Reduced Impact Angles with Temporary Barriers in Work Zones

Positive protection (i.e., temporary construction barriers) are used in work zones to separate construction workers from adjacent traffic. When temporary barriers are impacted by an errant vehicle, they will deflect a few inches up to several feet into the work area. At the same time, providing a non-work area behind temporary barrier further constricts the already limited work area. Devices placed in work zones, such as temporary barriers, must be full-scale crash tested to the same criteria—typically 25-degree impact angles and 62 mph impact speeds—as other roadside devices based on the AASHTO Manual for Assessing Safety Hardware (MASH) or similar test criteria. However, lanes are often narrower in work zones, reducing the potential encroachment angle. Additionally, work zones are by nature temporary, so the exposure and overall potential for an errant vehicle to impact a work zone device is much less than permanent roadside devices. Several agencies, including Caltrans, Virginia Department of Transportation (DOT), North Carolina DOT, and Pennsylvania DOT, make allowances for assuming reduced impact angles at different levels of application. A more scientific approach is needed to understand benefits, costs, and potential crash scenarios. The research objective is to develop temporary barrier warrants, placement guidelines, and associated barrier deflection characteristics to optimize work zone designs, specifically using reduced impact angles, for road user and worker safety. These guidelines may include designing temporary barrier in work zones where shallower angle vehicle impacts or lower impact speeds may occur and criteria for consideration such as number of lanes, lane widths, speed, traffic volume, and work zone layout. The research should evaluate temporary concrete barriers with flexible connections, pin and loop types of connection, and moment bearing connections, like an “X-Bolt” type of connection. Additionally, varying barrier lengths should be evaluated to determine the contribution of length to barrier deflection. The results of NCHRP Project 03-134, “Determination of Encroachment Conditions in Work Zones” should be reviewed and incorporated as necessary. Computer programs will be used to perform this research. Results of earlier full-scale crash tests can be used to validate simulations performed for this proposed research. This will allow for use of parametric studies of varying impact conditions for the simulations to establish criteria for implementation.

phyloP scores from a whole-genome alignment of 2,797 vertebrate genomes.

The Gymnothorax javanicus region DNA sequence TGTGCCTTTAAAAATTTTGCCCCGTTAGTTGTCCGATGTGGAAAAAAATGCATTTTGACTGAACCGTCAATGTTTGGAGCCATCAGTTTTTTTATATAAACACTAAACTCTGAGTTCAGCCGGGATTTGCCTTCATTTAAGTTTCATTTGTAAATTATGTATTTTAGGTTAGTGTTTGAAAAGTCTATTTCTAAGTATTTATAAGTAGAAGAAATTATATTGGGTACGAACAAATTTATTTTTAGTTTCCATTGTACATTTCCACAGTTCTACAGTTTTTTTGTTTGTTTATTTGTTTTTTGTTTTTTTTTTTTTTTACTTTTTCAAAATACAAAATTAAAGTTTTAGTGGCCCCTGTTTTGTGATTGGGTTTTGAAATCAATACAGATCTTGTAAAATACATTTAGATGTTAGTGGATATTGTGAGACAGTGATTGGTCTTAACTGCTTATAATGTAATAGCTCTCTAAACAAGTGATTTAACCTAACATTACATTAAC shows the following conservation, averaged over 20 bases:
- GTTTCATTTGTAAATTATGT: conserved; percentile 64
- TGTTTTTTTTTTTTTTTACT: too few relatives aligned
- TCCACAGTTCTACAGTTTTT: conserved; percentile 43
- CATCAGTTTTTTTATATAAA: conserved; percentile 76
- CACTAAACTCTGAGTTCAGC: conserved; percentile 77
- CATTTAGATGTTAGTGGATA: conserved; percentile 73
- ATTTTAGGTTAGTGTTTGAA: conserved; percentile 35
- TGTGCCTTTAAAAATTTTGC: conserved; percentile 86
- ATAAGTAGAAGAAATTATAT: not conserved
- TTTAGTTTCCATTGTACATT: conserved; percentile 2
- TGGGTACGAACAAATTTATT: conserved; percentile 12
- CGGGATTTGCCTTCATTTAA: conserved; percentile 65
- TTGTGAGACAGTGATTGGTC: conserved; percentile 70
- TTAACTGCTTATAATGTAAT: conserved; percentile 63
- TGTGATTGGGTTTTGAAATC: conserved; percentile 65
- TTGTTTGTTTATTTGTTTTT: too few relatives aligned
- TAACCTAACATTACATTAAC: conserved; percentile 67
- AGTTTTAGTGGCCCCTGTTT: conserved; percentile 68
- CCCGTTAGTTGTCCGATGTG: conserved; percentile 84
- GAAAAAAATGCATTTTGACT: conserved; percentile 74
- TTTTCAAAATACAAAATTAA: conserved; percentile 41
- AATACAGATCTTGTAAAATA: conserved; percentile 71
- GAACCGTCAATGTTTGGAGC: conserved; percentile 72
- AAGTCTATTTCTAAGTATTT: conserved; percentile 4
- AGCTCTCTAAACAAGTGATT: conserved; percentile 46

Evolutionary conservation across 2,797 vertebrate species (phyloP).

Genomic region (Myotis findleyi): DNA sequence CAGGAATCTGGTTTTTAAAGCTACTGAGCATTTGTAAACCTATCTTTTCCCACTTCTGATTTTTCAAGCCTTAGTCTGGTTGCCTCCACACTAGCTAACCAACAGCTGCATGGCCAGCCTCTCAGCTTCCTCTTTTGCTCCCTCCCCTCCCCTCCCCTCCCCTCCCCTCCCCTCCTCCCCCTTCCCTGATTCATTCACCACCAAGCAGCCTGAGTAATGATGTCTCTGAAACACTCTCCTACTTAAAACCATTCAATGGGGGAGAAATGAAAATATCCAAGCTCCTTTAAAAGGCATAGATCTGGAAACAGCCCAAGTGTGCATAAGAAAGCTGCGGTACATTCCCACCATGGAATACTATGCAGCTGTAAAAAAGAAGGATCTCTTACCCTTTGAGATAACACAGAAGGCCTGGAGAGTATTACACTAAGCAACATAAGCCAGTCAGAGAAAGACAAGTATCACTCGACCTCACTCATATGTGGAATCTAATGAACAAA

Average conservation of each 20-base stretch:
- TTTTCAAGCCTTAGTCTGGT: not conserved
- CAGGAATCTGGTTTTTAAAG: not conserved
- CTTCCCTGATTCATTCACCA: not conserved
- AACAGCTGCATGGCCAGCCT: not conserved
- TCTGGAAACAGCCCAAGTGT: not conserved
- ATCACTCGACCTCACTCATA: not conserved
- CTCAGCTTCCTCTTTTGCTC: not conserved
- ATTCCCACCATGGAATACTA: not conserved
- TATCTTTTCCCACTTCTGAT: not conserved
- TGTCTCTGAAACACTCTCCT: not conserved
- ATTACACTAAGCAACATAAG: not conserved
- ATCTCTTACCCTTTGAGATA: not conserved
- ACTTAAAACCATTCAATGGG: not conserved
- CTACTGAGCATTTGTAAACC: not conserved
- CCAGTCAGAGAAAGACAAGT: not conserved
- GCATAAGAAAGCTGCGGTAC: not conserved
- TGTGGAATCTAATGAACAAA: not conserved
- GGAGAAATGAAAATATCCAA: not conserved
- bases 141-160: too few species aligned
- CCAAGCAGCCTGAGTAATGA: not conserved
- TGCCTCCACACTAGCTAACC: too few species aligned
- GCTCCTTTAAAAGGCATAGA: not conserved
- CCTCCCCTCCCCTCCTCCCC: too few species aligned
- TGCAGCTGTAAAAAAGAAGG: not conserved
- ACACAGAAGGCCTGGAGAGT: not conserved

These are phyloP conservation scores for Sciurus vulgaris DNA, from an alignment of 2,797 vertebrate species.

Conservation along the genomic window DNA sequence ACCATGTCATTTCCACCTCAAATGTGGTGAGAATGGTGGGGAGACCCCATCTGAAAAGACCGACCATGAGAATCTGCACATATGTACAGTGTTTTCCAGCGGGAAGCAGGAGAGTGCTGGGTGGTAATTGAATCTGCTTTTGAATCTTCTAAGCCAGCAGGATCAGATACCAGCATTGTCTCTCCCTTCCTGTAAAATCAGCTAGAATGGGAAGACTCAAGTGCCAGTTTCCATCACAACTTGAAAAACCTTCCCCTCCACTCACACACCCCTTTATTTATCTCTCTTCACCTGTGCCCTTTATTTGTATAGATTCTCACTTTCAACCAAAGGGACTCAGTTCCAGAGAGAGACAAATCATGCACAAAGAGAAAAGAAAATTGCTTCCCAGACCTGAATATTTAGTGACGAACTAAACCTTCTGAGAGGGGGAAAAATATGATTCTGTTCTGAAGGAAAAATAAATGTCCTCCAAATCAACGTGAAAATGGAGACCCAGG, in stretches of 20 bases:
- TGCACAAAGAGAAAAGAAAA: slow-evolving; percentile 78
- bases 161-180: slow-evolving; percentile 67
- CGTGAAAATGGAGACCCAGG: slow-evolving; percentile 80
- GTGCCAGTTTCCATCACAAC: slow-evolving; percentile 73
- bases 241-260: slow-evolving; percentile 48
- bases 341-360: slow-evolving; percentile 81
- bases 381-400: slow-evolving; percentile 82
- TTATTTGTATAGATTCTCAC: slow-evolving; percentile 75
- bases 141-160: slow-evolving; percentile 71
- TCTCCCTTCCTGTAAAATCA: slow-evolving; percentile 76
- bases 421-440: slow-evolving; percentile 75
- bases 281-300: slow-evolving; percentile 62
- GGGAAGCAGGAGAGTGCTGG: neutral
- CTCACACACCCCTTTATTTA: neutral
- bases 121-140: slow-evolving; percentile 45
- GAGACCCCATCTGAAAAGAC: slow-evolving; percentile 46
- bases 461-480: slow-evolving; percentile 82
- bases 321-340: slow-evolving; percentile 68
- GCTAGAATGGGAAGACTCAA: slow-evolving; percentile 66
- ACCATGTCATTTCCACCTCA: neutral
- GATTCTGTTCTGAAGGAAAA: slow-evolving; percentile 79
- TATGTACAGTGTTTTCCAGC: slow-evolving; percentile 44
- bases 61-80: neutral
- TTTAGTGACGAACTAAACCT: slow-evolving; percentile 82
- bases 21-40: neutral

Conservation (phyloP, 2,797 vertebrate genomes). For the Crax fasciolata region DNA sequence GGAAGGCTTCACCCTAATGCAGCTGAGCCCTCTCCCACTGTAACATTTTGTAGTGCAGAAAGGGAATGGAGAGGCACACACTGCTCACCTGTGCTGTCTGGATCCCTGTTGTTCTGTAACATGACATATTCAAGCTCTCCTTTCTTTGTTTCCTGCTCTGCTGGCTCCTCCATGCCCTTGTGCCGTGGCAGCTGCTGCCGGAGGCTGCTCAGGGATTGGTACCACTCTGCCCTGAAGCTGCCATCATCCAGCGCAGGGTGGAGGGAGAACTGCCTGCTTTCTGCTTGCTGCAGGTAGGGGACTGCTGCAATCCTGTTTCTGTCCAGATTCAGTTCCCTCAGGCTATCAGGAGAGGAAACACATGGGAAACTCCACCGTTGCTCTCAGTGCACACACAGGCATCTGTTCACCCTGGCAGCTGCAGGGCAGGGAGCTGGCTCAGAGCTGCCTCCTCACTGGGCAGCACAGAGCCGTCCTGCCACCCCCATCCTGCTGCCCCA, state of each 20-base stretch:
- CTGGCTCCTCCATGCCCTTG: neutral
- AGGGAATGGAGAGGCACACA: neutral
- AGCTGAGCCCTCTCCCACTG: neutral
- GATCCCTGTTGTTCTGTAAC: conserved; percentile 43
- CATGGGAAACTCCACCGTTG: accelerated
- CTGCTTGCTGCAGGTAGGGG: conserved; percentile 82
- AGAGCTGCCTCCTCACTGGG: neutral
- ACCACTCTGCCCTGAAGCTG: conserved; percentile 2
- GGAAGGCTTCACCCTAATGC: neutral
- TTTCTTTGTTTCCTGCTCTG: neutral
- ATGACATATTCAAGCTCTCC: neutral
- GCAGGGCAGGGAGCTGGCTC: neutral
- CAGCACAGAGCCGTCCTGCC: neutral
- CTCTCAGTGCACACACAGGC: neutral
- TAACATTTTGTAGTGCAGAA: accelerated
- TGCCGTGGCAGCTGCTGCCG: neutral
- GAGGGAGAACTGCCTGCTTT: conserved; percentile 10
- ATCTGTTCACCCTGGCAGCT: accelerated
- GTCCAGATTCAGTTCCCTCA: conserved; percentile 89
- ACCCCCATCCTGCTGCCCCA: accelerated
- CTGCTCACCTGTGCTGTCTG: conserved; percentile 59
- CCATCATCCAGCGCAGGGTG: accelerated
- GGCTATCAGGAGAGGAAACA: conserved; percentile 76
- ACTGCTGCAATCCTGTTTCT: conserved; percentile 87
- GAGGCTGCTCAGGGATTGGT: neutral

• English


  • Status: Proposed
  • Funding: $400000
  • Contract Numbers:

    Project 22-62

  • Sponsor Organizations:

    National Cooperative Highway Research Program

    Transportation Research Board
    500 Fifth Street, NW
    Washington, DC  United States  20001

    American Association of State Highway and Transportation Officials (AASHTO)

    444 North Capitol Street, NW
    Washington, DC  United States  20001

    Federal Highway Administration

    1200 New Jersey Avenue, SE
    Washington, DC  United States  20590
  • Project Managers:

    Turner, Anne-Marie

  • Start Date: 20230725
  • Expected Completion Date: 0
  • Actual Completion Date: 0

Subject/Index Terms

Filing Info

  • Accession Number: 01888642
  • Record Type: Research project
  • Source Agency: Transportation Research Board
  • Contract Numbers: Project 22-62
  • Files: TRB, RIP
  • Created Date: Jul 25 2023 8:24AM